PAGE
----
5. TerryJoness, You'll want to talk with DWP International Pensions Centre first so they can confirm which years will benefit your pension, then with HMRC to agree whether you qualify to pay Class 2, or have to pay Class 3, and to then agree amounts and timeframes.  None of this is problematic but if you go straight to HMRC they will send you to DWP anyway...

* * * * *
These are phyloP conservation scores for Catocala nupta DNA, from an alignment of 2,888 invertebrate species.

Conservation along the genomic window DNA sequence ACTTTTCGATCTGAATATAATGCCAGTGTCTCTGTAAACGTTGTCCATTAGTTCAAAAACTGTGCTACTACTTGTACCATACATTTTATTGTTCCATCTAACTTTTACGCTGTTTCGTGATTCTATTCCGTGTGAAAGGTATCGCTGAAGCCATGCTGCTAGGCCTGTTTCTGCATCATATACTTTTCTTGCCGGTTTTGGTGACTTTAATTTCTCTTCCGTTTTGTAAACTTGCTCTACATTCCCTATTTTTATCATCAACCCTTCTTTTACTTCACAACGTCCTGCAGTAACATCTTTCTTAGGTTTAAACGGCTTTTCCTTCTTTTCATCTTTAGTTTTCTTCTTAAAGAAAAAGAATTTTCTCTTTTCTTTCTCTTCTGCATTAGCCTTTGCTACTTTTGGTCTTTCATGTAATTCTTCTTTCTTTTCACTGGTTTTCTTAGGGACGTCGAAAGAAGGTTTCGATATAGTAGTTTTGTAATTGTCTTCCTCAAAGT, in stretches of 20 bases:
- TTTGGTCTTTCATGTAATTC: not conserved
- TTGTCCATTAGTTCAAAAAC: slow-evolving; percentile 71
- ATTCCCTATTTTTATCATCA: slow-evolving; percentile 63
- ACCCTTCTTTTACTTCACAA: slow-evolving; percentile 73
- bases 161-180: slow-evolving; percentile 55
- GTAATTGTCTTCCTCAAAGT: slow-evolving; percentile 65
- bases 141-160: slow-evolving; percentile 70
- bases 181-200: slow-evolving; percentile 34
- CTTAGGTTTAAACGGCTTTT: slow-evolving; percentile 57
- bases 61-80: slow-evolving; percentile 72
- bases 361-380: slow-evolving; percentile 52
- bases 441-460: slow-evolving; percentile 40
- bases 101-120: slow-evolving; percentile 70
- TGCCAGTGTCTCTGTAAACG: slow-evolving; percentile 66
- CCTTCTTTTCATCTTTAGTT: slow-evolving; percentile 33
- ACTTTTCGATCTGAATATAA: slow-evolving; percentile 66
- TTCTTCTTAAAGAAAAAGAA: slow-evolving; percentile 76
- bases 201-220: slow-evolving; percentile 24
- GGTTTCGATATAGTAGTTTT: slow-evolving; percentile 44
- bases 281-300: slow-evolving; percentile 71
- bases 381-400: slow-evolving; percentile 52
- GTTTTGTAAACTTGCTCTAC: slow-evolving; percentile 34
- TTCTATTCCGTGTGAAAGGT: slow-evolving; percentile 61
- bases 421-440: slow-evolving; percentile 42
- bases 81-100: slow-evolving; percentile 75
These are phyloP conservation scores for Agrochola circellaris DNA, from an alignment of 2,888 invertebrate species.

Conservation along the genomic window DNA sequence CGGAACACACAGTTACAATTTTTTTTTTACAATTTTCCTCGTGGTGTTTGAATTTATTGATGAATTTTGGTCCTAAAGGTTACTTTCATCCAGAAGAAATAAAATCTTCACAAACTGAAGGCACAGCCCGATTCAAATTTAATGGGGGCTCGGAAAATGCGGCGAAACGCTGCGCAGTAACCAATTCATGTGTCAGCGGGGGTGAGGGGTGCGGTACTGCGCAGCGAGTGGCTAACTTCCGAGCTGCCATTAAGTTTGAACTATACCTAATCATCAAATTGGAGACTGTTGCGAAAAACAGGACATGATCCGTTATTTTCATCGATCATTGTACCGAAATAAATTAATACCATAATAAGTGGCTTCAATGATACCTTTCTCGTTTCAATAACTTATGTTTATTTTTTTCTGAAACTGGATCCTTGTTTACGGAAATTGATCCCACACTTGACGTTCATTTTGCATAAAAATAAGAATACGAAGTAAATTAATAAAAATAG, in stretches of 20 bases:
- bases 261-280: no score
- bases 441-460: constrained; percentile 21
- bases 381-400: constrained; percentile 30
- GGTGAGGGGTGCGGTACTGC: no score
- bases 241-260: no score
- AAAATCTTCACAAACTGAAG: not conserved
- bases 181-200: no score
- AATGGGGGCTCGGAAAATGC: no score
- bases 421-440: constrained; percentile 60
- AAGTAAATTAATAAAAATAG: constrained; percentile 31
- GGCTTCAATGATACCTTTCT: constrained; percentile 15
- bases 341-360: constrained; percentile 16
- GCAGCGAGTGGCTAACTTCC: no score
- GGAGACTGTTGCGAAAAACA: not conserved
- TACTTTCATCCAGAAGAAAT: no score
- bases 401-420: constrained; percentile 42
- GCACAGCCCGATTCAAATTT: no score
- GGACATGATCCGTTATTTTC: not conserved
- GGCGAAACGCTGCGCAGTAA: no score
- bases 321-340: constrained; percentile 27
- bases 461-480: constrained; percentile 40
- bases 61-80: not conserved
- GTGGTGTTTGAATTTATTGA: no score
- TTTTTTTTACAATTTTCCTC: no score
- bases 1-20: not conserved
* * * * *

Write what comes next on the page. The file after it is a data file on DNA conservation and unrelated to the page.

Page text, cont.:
6. I am not sure what your issues are with this.  Pensions are income and on first principles are taxable - it matters not in which country you live.    In Germany, prior to 2005, pension contributions were paid out of taxed income and the pension was broadly tax-free (I am not up to speed with the way those rules worked but that is my broad understanding).  Since 2005, pension contributions are increasingly tax deductible and pensions are increasingly taxed on receipt (nachgelagerte Besteurerung).  Once the pension contributions are fully tax deductible and the pensions fully taxed the transition will be complete.  Whether, in the meantime, the transitional rules avoid double taxation (within the German tax system) has been the subject of a constitutional challenge and the Government is making changes to the rules as a result to speed up the transition, among other things.   Economists and policy advisers use a 3-letter acronym to describe systems of this sort.  T = taxed and E=exempt.  The first T/E relates to payments into the system; the second to growth within the system and the last to payments out.  In general, pensions policy is that growth in the value of the pension, or pension pot, should be tax-free.  So, a system where payments in are paid from taxed income, while payments out (and growth) are tax-free, would be TEE.  Where payments in are tax deductible, growth tax-free and payments out taxed, you have EET.    If you had a system where payments in are tax deductible, growth tax-free and payments out tax-free, which is what you are suggesting when you say that it is unfair because first they tax your salary and then they tax the pension, you would have EEE and there would be no tax in the system at all.  While taxpayers may jump for joy (until they want a better police force, fire service or education system etc.), no Government would sanction that sort of system...   In terms of taxation, if you are resident in the UK, the UK has taxing rights over your worldwide income, including any German pensions.  Similarly, if you are resident in Germany, they have taxing rights over your worldwide income, including UK pensions.  The Double Tax Treaty then decides who get the taxing rights over income arising in the country of non-residence to ensure it is not doubly taxed.  In the UK/German tax treaty, Article 17 deals with pensions (Article 18 for Government service pensions) and awards taxing rights over the state pension to the paying country.   So, if you have a German state pension but live in the UK, Germany retains taxing rights but the pension is not taxable in the UK.  In this scenario Germany taxes only your German-source income (limited tax liability) but does not allow you to claim any allowances, so every Euro is taxed.  There is an exception to this where either, at least 90% of your taxable income arises in Germany OR your non-German income is less than the German personal allowance.  In such cases you can elect to be treated as though you are tax resident in Germany.  This is what is often called a tax fiction because you are still taxed only on your German-source income but you can claim the personal and other allowances as if you were tax resident.  The quid-pro-quo to this is that you must also apply the Progression rules, so must include your UK-source income in your tax return so that the rate at which you pay tax in Germany is based on your worldwide income.  But the choice is yours.   Also, as a UK resident, if you have a small to average German pension along with income taxable in the UK, you will probably still be better off having the pension taxed in Germany on a limited liability basis, as the starting rates of tax in Germany are below the basic 20% in the UK. Not much but "every little helps"...   The final point to note is that if you are already drawing your German state pension an element of it is tax-free given the transition to taxing pensions on the way out.  That amount is fixed as a percentage of your first full 12 months of pension, which means it does not increase annually with inflation and will explain to some extent why your tax bill increases each year by more than just the tax on the annual pension increase.    So, you have taxable income in retirement which is taxed in one country or the other but not both...